Scottish National Dictionary (1700–)
BACKLINS, BACKLANS, Baklins, adv. and adj. Backwards. Lit. and fig. [′bɑklənz, -lnz, -lɪnz]
(1) On or after the back; fig. to imply retrogression, decay.
Sc. 1899–1901 R. Ford Vagabond Songs and Ballads (1901) 122:
But if the trade gaes backlin's, I'll keep it to mysel'. Sh. 1908 Jak. (1928);
Baklins, backwards. Ork.(D) 1904 Dennison Orcadian Sketches 6:
Whin de whall wad ferkie an' wallop wi' his tail, de folk wad flee, an' some o' them wad fa' backlin's i' the sea. Mry. 1873 J. Brown Round Table Club 86:
Gin I fa' backlan's I'll brack my ain neck. Ags. 1883 J. Kennedy Sc. and American Poems (1899) 117:
Backlin's headlang doun he tummlet — Buller'd maist like ony bull. Rxb. 1821 A. Scott Poems 25:
But baith were backlins gaun Wi' eild this day.
(2) In a reverse direction or order; from end to beginning.
Sh. 1926–1928 J. G. Lowrie buys a Ford in Shet. Times:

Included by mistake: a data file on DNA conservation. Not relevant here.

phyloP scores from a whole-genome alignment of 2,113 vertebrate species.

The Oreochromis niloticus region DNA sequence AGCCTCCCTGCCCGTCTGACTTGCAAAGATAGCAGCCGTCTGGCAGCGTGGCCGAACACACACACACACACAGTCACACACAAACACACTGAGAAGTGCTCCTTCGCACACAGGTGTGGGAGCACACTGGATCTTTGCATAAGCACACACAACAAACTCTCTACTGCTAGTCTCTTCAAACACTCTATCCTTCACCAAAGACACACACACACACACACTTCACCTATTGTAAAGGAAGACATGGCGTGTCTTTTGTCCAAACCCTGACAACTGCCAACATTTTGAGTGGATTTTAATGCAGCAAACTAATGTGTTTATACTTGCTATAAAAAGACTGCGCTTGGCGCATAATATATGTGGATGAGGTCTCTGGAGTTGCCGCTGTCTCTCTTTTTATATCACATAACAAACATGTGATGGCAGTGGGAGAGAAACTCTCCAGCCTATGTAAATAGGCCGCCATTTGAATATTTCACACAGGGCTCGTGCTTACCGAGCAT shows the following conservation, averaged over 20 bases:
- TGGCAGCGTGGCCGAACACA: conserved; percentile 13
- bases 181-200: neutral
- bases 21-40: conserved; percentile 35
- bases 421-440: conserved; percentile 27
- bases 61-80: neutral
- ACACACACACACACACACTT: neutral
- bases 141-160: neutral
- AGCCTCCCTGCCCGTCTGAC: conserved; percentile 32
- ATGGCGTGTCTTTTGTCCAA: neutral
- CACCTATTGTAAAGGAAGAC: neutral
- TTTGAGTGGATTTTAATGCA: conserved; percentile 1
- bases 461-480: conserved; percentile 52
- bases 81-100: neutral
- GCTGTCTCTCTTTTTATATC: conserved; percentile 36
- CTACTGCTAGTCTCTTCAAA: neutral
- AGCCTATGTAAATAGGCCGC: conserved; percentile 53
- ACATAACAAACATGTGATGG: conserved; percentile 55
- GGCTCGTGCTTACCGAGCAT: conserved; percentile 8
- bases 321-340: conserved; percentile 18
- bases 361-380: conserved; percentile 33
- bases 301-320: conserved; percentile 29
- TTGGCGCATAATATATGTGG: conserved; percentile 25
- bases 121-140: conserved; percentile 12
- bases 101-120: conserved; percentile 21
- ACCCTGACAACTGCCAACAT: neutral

Tinkin da haethin wid cum backlins. Bnff. 1890 W. Gregor in Trans. Bnffsh. Field Club 59:
This screw was screwed “the wrang wye,” i.e., against the course of the sun, into the footprint of the horse, the Lord's Prayer being repeated “backlans” during the process. Abd. 1928 “Sub Divo” in Abd. Univ. Rev. (Nov.) 23:
Lay by yer pride, or birlin' wheels May backlins rin till tow gyang tee. Ags. 1856 W. Grant A Few Poetical Pieces 85:
Then o'er his head the torrents thud, Wi' fiendish buller; Blash'd 'tween the crags wi' horrid scud They backlins guller.
2. adj. Modest.
Abd. 1932 D. Campbell Bamboozled 54:
Dinna be sae backlins in comin' forward.
ppl. phr. backlins-comin, coming backwards; returning.
Ayr. 1786 Burns To W. Simpson xxiii.:
For 'twas the auld moon turn'd a newk An' out o' sight, An' backlins-comin, to the leuk, She grew mair bright.
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"Backlins adv., adj.". Dictionary of the Scots Language. 2004. Scottish Language Dictionaries Ltd. Accessed 21 Jan 2018 <http://www.dsl.ac.uk/entry/snd/backlins>
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